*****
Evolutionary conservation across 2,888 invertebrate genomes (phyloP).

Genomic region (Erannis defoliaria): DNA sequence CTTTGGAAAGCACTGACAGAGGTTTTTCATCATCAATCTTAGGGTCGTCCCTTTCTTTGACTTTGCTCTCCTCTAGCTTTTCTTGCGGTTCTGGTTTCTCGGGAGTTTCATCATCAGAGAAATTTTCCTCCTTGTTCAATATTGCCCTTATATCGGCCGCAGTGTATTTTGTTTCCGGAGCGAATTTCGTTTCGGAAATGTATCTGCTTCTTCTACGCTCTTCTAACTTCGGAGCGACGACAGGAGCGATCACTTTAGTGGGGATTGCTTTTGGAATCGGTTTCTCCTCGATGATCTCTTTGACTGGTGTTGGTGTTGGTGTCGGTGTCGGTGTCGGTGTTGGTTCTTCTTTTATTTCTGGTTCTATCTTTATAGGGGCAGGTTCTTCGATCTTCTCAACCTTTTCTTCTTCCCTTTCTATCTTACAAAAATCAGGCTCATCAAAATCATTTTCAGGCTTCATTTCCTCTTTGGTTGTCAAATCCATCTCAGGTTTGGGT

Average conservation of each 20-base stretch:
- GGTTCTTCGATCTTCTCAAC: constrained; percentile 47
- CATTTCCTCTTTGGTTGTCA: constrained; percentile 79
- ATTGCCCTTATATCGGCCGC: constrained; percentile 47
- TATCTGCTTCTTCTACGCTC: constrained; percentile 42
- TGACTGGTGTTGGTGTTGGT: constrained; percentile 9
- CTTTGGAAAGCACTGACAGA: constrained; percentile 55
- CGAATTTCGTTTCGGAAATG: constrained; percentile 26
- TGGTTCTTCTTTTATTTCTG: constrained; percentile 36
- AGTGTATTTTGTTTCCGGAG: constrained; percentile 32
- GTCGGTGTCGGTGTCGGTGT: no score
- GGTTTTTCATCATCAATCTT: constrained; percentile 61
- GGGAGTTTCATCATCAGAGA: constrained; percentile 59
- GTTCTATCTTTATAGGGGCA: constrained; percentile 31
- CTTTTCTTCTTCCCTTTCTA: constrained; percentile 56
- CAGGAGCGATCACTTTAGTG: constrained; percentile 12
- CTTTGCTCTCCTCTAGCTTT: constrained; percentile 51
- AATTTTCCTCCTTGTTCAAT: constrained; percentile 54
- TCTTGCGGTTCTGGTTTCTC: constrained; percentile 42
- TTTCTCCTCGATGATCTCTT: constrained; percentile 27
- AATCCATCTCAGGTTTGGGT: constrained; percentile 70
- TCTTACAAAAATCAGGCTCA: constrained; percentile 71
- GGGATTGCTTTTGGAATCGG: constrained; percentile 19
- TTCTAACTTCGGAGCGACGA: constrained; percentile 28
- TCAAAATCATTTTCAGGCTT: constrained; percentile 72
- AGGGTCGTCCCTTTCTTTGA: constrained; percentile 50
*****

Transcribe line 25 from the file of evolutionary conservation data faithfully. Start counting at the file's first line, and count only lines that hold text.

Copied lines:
- GGGATTGCTTTTGGAATCGG: constrained; percentile 19